09 Jun Advice for New-comers
By Kari Kwinn
First year to the Hanuman Festival? Welcome! This festival is a well-oiled machine staffed by professionals and volunteers who are just as excited to be there as you are – it feels like the best parts of summer camp with familiar faces. Next year, you’ll know what I’m talking about!
The Hanuman Festival is hosted at the Boulder High School, and it’s a large space. Give yourself plenty of time to arrive to register and pick up your passes early. If you’re the kind of yogi who typically slides into the studio with nary a minute to spare, be kind to yourself and give yourself time to walk to your yoga space and settle in.
PARK IN A GARAGE:
Better – ride your bike or take the bus. Parking is easy, and there is lots of it in Boulder within a few blocks of the high school. If you’d like to be early and make sure your car is cool and in the shade when you leave, park in one of the local garages and saunter over.
READ THE PROGRAM:
The festival is a LOT more than just yoga classes – there are talks, performances, activities, and a giant village of some of the most wonderful yoga clothing, tools, and foods you could dream of (many of whom are offering great deals and free samples). Don’t learn about it after the fact!
ENJOY THE WEATHER:
Colorado is gorgeous, and several of the Hanuman Festival yoga venues are outdoors in the shade, so there is a good chance you’ll have at least a couple of classes in the open air. Enjoy them, and know that the weather can change from cool morning breezes to warm, back to cool afternoon showers. Be ready with sun block and a long sleeved shirt.
You know the old joke that “all yoga teachers seem to do is tell you to breathe and drink water?” Forgive me, but it’s half of my job 😉 Colorado is a dry climate, and the summer temperatures and yoga practice can dehydrate you quickly. Bring a water bottle (we’re providing the water) and be sure to do your part in staying hydrated. Bonus if you avoid alcohol.
DON’T FEEL CHALLENGED TO DO ALL THE YOGA:
We get it. You paid for the yoga, you want to get your money’s worth. We also know that sometimes yoga teachers harmonize with one another and all of a sudden you are taking three classes with a shoulder emphasis, and your arms are tired. Rest! You can get a lot out of the classes by staying in your integrity and taking breaks when you need them.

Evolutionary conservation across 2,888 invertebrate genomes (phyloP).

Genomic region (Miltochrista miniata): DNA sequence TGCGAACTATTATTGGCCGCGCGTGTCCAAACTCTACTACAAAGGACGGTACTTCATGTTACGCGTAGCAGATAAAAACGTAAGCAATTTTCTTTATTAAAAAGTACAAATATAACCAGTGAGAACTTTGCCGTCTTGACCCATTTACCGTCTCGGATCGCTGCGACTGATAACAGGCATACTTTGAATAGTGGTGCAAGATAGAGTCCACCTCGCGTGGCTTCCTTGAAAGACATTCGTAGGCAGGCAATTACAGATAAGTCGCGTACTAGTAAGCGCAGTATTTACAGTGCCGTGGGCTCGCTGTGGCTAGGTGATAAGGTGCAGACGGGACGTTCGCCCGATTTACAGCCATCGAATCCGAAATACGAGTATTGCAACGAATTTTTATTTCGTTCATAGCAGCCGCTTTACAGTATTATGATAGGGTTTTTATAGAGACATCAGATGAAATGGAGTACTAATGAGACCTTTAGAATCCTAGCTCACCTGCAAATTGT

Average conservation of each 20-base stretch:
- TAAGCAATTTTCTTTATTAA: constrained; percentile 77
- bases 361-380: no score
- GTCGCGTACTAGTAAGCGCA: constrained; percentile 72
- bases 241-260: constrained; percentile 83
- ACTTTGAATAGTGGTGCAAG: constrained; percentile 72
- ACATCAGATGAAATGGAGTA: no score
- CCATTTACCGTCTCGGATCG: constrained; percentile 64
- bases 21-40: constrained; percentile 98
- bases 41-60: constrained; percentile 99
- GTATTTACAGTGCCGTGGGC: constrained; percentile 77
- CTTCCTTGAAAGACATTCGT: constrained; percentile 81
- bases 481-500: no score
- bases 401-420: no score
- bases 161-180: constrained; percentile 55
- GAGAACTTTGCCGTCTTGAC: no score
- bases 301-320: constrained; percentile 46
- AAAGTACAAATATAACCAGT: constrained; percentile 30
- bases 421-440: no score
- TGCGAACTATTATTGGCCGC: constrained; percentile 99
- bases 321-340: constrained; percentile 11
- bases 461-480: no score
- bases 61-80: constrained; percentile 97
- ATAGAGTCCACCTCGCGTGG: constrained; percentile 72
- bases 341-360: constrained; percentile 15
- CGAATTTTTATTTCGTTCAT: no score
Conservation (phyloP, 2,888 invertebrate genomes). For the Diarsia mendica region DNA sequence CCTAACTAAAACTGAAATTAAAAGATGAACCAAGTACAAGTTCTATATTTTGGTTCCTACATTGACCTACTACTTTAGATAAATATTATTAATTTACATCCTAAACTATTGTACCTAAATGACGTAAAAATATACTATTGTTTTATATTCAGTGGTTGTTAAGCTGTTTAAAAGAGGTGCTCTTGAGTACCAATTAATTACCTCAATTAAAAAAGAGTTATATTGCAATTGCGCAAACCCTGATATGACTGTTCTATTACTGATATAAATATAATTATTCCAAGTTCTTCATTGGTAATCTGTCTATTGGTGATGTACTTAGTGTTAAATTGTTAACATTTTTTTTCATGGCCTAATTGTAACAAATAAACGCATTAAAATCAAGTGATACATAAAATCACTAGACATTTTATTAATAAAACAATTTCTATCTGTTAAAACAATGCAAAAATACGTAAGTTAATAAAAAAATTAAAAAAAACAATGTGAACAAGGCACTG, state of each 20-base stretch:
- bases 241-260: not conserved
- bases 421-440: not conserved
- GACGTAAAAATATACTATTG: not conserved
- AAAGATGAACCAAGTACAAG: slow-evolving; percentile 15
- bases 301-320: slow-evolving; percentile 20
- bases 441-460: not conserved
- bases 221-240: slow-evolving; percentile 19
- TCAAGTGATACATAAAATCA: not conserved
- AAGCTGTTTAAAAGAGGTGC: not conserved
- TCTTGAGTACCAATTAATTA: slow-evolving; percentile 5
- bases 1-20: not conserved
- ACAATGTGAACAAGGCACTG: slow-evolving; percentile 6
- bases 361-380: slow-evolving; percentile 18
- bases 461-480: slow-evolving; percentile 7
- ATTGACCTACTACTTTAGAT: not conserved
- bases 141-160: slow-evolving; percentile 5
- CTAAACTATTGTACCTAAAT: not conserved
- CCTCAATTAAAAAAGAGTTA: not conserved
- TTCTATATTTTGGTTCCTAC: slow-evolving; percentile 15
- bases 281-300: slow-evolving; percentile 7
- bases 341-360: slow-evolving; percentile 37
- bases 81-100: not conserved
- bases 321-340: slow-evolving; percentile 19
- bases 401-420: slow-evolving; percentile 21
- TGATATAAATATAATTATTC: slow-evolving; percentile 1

TALK TO THE TEACHERS:
I mean it. Teachers come to yoga festivals for a number of reasons… sometimes they offer additional trainings or books. Sometimes they like to travel. And sometimes, they want to hear what is happening with you. Lots of teachers offer an opportunity to come ask questions or connect after class. If you resonated with a practice, a teaching, or if you have an unresolved question, take the invitation!
TALK TO THE PEOPLE:
Meet your mat neighbors. Strike up conversations in the vendor village. Hug a volunteer. For goodness sake, Hanuman is about the people as much as it is about the practice. If you need some moments of solitude, take them. But if you’re out there wishing you were there with a group of friends, all you need to do is introduce yourself.
TAKE IT HOME WITH YOU:
A dozen years ago I attended a training with this gold nugget: after each class, write down your reflection about the practice. This could be something you learned, felt, discovered about yourself, or remembered needs your attention. Magic can unfold in the transitions, so be ready with a journal and give yourself a five minute break before sauntering off to the next great event. I promise, you won’t remember everything, and you won’t need to. These gems will be the best gift you can give yourself when you head home.